Photo: AP

In an exclusive interview with Reuters ahead of his improbable hundredth day in office this Saturday, Donald Trump, a maniac with a Twitter account that still “runs” this country, said that there’s still a possibility of conflict with North Korea.

“There is a chance that we could end up having a major, major conflict with North Korea. Absolutely,” he told Reuters; there is no mention of the reporter interviewing the president chasing a handful of Tums with a Xanax after hearing this news, I’d like to think that happened in private. The president followed that alarming statement by saying that the military option is still on the table, but ideally “We’d love to solve things diplomatically but it’s very difficult.”

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In an attempt to solve the matter in North Korea without escalating tensions any further, Trump has been relying heavily on China’s President Xi Jinping, a man with whom he enjoyed dessert in Mar-a-lago while 59 missiles struck a Syrian airbase on his command earlier this month. “I believe he is trying very hard. He certainly doesn’t want to see turmoil and death. He doesn’t want to see it. He is a good man. He is a very good man and I got to know him very well,” he said —an opinion that is as vague as you’d expect from someone with very little understanding of the nuances of dealing with North Korea or anything else in his job description.

According to U.S. officials, military action is still an option but that’s not the road they’re trying to take: interesting, considering the “armada” Trump claimed was headed towards North Korea that actually wasn’t, maybe.

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On Friday, another man who is unqualified for his job, U.S. Secretary Rex Tillerson is set to chair a special meeting of the United Nations Security Council specifically to address the threat of a nuclear North Korea. The Washington Post reports that in an interview airing Friday with NPR, Tillerson said that the administration is willing to bargain directly with North Korea, though he wasn’t really clear about what he meant. Consider the strange, incomprehensible word salad, below:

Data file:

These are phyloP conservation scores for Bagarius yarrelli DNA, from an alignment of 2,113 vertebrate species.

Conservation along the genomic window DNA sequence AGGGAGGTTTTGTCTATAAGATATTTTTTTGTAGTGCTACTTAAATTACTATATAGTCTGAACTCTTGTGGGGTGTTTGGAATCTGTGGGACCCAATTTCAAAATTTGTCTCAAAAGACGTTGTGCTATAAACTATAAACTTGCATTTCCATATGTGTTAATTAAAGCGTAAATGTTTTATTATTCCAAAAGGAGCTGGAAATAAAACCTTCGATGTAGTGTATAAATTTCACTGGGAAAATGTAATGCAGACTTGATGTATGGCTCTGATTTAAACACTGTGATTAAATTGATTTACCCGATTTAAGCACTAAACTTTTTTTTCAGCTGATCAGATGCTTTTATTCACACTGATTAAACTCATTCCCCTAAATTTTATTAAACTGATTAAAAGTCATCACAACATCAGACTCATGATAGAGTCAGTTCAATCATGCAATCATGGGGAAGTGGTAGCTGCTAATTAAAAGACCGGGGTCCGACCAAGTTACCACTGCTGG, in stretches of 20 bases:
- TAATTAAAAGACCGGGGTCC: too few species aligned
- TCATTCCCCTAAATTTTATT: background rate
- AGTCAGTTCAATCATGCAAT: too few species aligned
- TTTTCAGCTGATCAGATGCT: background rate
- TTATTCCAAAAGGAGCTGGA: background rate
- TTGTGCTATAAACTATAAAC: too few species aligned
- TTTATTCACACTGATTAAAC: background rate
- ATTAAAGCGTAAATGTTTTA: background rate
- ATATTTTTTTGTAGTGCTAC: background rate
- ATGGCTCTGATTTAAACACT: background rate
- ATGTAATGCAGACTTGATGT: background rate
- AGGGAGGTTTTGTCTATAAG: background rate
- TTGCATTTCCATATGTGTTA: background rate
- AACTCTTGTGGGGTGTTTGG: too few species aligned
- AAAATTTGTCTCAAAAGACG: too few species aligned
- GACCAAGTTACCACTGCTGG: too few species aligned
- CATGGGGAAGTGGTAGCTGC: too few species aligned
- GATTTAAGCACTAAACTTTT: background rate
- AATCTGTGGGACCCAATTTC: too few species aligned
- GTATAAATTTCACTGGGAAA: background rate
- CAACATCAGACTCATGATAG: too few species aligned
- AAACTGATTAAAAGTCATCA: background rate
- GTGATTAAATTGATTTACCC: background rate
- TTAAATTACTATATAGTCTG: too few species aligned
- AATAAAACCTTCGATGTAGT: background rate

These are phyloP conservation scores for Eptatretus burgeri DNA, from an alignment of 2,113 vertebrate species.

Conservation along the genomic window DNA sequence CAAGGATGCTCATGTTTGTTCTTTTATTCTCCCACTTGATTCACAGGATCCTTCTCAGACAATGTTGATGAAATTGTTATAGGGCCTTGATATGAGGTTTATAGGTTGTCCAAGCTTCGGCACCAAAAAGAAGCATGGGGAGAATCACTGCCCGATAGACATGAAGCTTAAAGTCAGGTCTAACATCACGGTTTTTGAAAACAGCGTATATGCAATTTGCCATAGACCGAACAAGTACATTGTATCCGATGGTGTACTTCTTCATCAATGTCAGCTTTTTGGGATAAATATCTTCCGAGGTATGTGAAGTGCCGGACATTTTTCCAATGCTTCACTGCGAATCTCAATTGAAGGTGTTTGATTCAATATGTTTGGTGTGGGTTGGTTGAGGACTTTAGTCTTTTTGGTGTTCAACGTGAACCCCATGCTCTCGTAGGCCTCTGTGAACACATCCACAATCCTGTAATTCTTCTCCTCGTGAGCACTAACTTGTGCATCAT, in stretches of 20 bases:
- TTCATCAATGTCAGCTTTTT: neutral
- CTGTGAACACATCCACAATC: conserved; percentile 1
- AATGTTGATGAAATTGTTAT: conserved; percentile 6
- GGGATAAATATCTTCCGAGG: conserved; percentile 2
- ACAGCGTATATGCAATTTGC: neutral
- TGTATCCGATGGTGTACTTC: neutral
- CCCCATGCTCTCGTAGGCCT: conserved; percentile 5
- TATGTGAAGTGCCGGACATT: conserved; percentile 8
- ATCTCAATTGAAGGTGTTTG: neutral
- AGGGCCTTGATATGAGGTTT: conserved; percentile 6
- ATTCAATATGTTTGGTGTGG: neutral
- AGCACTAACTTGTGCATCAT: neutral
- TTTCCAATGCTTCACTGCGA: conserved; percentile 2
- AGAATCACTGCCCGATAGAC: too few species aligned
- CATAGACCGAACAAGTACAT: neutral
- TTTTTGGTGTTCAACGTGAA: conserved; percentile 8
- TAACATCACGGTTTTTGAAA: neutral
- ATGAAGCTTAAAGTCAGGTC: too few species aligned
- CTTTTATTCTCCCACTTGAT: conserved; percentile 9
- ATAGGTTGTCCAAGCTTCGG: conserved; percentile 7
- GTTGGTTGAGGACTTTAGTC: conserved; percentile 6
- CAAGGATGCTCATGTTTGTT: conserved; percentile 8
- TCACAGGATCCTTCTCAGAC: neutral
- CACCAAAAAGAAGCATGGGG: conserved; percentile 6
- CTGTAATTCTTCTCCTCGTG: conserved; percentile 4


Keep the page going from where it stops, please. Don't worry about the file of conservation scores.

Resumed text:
“But North Korea has to decide they’re ready to talk to us about the right agenda, and the right agenda is not simply stopping where they are for a few more months or a few more years and then resuming things. That’s been the agenda for the last 20 years.”

Wonderful. There’s also this, from the Post.

A North Korean propaganda outlet released a video clip on Thursday showing a simulated attack on the White House and declaring that “the enemy to be destroyed is in our sights.”

The session on Friday at the U.N. Security Council is meant to be a warning to North Korea that the United States isn’t the only country that thinks the nuclear situation there has reached a “crisis point,” something that I’m sure will be very well-received.